Last week, Sabrina Tucker-Barrett, CEO/President of Girls for Technology, wrote an opinion piece about closing the digital divide.
I encourage you to read the full op-ed here.
We’re dedicated to doing our part to bring affordability, educational resources, and economic opportunity to the millions of Americans who don’t have broadband connectivity today. Education and training need to be fully accessible, and one way is through leveraging technology. Access to online tools, platforms and curriculum means students face fewer limitations on learning. The COVID-19 pandemic has taught us, what constitutes a classroom is wide-ranging, and in many cases, ubiquitous.
How can high speed, reliable, low-latency wireless technology like 5G change the way we learn?
Artificial Intelligence (AI) guides and ultrahigh-definition video streaming will expand the concept of distance learning.
|AR / VR
Augmented reality (AR) and virtual reality (VR) can provide new avenues for training and hands-on learning experiences.
|CONNECTED, COLLABORATIVE, IMMERSIVE LEARNING EXPERIENCES
– Recess could become in-the-field research by superimposing a digital understanding of physics on playground equipment.
– High school students were one day controlling a robot inside an active volcano from thousands of miles away.
– Graduate students across the world would be able to explore the rain forest together and virtually discuss their findings.
Even though these opportunities are futuristic, consider more concrete benefits. As Sabrina Tucker-Barrett discusses in her op-ed, connectivity is important to:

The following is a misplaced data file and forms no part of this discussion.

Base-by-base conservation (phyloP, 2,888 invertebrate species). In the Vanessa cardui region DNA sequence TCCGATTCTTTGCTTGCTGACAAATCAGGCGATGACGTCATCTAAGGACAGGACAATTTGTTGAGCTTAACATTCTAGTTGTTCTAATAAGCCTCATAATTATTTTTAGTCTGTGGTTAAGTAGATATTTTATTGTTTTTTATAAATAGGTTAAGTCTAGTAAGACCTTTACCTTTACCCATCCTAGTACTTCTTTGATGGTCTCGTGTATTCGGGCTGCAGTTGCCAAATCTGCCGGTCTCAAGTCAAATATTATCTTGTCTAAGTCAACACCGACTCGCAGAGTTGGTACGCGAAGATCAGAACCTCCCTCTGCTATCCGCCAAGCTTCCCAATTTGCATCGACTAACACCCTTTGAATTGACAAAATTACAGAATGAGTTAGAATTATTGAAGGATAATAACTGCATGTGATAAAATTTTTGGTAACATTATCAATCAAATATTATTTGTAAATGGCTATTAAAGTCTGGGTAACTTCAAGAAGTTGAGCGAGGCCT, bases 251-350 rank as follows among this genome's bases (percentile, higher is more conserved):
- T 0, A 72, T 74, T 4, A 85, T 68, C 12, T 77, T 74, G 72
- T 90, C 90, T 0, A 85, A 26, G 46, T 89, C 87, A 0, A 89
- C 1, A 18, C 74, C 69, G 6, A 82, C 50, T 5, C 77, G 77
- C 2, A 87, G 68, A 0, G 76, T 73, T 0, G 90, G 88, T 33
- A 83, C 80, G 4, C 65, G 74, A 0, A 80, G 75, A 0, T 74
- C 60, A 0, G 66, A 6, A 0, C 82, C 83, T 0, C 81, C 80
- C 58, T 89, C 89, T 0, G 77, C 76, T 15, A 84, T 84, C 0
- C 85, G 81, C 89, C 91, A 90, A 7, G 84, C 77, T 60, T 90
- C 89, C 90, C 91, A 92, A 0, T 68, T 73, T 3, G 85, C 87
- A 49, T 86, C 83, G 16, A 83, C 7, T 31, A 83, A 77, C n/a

|ACCURATELY RECREATE THE CLASSROOM
With distance learning, as teachers and students alike try to recreate the classroom experience, a clear, reliable connection is necessary to notice subtleties like a teacher’s nuance, a student’s hesitation or the myriad of intangibles crucial to a quality education.†
Flexible learning opportunities arise when a student can use a phone, tablet or laptop to access learning tools from virtually anywhere and with virtually anyone.†
|ENGAGE ADVANCED TECHNOLOGY / STEM LEARNING Students can access information faster and experience new technologies more readily, distance learning also requires quality connections and speed to run advanced, data-heavy programs and lessons including STEM learning.†|
Connecticut educators know the impact is real. Here’s what they have to say:
“Lack of connection creates an educational paradox—if we want kids to learn how to use cutting-edge technology, they need to utilize cutting-edge technology,” says Tucker-Barrett.
“Advanced, reliable technology is a necessity in today’s competitive and global market, and continues to revolutionize how people learn, work, communicate, and live,” said Walter Luckett, General Manager of the ECHO Program at The Justice Education Center. “The pandemic has heightened the urgency and criticality of creating a superior technological infrastructure that allows young people to remain focused, engaged and connected in a way that supports their educational needs, requirements, and aspirations for their personal and professional development, growth, livelihood, and life.”
Upgrading wireless infrastructure will also make strides toward achieving equity and closing the digital divide, as new technologies help fill the educational gap in urban and rural areas.
AT&T is committed to working with state and local governments in order to enhance our network, the infrastructure and keep pace with growing data needs.
Additional resources and information can be found at: